By Sue Williams and Jimmy Thomson
Someone will have to die before the NSW Government properly fixes the system for making sure high-rise buildings are constructed safely, a leading Australian building consultant has claimed.
And the answer is not to blame certifiers, who have neither the skills nor requirements to be quality controllers.
“It will take that kind of tragedy before they’ll act,” says Robert Hart, in the wake of the publicity surrounding the Opal Tower crisis.
Meanwhile, the state government targeting ‘dodgy certifiers’ is missing the point, adds Mr Hart, one of the members of a specialist committee recently set up by Engineers Australia to report on the state of new apartment buildings in NSW
Mr Hart, who’s been central to a number of Engineers Australia inquiries into building industry certification, says he’s outraged by the standard of debate that’s followed the evacuation of the Sydney Olympic Park tower because of a cracking supporting wall in the 35-storey building.
He says it’s not the certifiers who are at fault in the state’s myriad defective apartment blocks – it’s the sub-contractors who constructed them in the first place.
And then, he says, the fault lies with a series of governments and their ministers who’ve taken no action to remedy the real problems, including ignoring 100 ‘critical’ reforms suggested in a 2016 report the State Government instigated itself.
“They’ve received so many warnings that the situation is critical, but they’ve done nothing,’’ says Mr Hart.
“You talk about people fiddling while Rome burns, but the man responsible for sorting this out, [Minister for Innovation and Better Regulation] Matt Kean hasn’t even picked up the fiddle. It’s bloody ridiculous.”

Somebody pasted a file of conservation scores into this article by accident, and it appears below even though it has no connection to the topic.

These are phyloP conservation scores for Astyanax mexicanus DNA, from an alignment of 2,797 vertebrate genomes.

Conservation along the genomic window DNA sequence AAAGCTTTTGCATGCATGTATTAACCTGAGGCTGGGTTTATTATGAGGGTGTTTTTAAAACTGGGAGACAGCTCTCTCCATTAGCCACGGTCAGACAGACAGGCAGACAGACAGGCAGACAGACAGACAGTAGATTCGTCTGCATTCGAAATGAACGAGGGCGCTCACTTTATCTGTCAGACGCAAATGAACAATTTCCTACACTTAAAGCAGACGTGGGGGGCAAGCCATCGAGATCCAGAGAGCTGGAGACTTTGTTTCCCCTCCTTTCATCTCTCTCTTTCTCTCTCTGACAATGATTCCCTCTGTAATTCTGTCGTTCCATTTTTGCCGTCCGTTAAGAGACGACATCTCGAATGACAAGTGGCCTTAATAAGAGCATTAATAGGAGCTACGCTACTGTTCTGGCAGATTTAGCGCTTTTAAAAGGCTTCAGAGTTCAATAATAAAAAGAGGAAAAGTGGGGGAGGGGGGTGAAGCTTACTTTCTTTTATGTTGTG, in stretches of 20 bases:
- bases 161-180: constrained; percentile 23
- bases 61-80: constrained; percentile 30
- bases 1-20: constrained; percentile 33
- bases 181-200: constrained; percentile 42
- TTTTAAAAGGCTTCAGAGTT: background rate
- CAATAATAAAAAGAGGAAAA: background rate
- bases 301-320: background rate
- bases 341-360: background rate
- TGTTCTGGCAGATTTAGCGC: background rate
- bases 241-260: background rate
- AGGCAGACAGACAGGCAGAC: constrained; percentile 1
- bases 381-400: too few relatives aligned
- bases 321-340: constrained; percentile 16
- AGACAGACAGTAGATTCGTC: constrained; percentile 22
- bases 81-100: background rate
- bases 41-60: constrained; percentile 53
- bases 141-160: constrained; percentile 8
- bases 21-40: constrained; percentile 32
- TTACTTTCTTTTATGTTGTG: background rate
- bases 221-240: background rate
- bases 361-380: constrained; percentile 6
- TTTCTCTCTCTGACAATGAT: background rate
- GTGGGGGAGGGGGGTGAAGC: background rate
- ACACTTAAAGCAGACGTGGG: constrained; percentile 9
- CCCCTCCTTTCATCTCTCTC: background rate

Minister Kean strongly denied the allegation that he and his government had done nothing to resolve the issues around certification.
“Since coming to office, I have been working on fixing the system that Labor botched when they privatised certification,” Mr Kean told the Financial Review.
“In 2015 the NSW Liberals & Nationals commissioned Michael Lambert to report on how to clean up Labor’s mess and to restore confidence in the building sector.
“In October, I passed the nation’s leading certification reforms, implementing Michael Lambert’s key recommendations, with serious penalties for certifiers who do the wrong thing.
“I also released an options paper setting out further options to improve the certification industry, which led to the plan I announced last week.”
Minister Kean this week blamed certification and corruption in the industry as a whole for the kind of problems that have afflicted the Opal building (although not the Opal per se), announcing a crackdown on ‘cowboy’ certifiers.
“The majority of certifiers are doing the right thing, but it’s time for the cowboys to go,” Mr Kean adding that it was unacceptable for certifiers to sign off on buildings that weren’t fit to live in.
He also blamed the previous Labor government for having created the problem by introducing self-certification when it was in power.
However, Mr Hart argues that high-rise apartment block defects are an inevitable result of a “catastrophically flawed” system for building in NSW.